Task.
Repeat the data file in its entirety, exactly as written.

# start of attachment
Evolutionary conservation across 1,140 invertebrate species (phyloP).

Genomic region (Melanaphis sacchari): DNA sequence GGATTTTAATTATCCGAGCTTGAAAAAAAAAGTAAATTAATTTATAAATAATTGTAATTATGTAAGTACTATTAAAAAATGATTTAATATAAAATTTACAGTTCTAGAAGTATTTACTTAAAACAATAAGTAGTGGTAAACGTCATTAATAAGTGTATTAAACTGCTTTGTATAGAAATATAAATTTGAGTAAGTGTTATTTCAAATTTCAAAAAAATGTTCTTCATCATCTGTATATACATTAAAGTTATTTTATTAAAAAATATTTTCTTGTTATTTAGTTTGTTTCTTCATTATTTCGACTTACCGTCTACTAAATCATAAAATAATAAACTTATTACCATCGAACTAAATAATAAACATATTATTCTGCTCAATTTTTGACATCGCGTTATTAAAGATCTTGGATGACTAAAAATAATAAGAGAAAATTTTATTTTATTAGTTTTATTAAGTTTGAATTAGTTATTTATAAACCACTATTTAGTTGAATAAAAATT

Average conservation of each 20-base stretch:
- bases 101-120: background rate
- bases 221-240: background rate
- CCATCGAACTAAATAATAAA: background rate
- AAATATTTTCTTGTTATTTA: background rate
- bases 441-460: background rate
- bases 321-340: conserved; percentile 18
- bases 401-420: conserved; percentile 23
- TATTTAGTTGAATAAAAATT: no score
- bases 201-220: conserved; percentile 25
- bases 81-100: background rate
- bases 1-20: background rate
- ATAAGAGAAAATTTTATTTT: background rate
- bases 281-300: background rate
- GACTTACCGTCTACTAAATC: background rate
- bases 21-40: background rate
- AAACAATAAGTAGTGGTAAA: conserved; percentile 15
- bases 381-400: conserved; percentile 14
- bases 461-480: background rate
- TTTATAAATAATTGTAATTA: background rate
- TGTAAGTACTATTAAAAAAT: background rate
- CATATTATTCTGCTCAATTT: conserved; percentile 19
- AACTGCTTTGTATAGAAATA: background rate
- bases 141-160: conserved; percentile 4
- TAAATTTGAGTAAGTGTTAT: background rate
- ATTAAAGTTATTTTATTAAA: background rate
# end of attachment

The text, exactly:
Evolutionary conservation across 1,140 invertebrate species (phyloP).

Genomic region (Melanaphis sacchari): DNA sequence GGATTTTAATTATCCGAGCTTGAAAAAAAAAGTAAATTAATTTATAAATAATTGTAATTATGTAAGTACTATTAAAAAATGATTTAATATAAAATTTACAGTTCTAGAAGTATTTACTTAAAACAATAAGTAGTGGTAAACGTCATTAATAAGTGTATTAAACTGCTTTGTATAGAAATATAAATTTGAGTAAGTGTTATTTCAAATTTCAAAAAAATGTTCTTCATCATCTGTATATACATTAAAGTTATTTTATTAAAAAATATTTTCTTGTTATTTAGTTTGTTTCTTCATTATTTCGACTTACCGTCTACTAAATCATAAAATAATAAACTTATTACCATCGAACTAAATAATAAACATATTATTCTGCTCAATTTTTGACATCGCGTTATTAAAGATCTTGGATGACTAAAAATAATAAGAGAAAATTTTATTTTATTAGTTTTATTAAGTTTGAATTAGTTATTTATAAACCACTATTTAGTTGAATAAAAATT

Average conservation of each 20-base stretch:
- bases 101-120: background rate
- bases 221-240: background rate
- CCATCGAACTAAATAATAAA: background rate
- AAATATTTTCTTGTTATTTA: background rate
- bases 441-460: background rate
- bases 321-340: conserved; percentile 18
- bases 401-420: conserved; percentile 23
- TATTTAGTTGAATAAAAATT: no score
- bases 201-220: conserved; percentile 25
- bases 81-100: background rate
- bases 1-20: background rate
- ATAAGAGAAAATTTTATTTT: background rate
- bases 281-300: background rate
- GACTTACCGTCTACTAAATC: background rate
- bases 21-40: background rate
- AAACAATAAGTAGTGGTAAA: conserved; percentile 15
- bases 381-400: conserved; percentile 14
- bases 461-480: background rate
- TTTATAAATAATTGTAATTA: background rate
- TGTAAGTACTATTAAAAAAT: background rate
- CATATTATTCTGCTCAATTT: conserved; percentile 19
- AACTGCTTTGTATAGAAATA: background rate
- bases 141-160: conserved; percentile 4
- TAAATTTGAGTAAGTGTTAT: background rate
- ATTAAAGTTATTTTATTAAA: background rate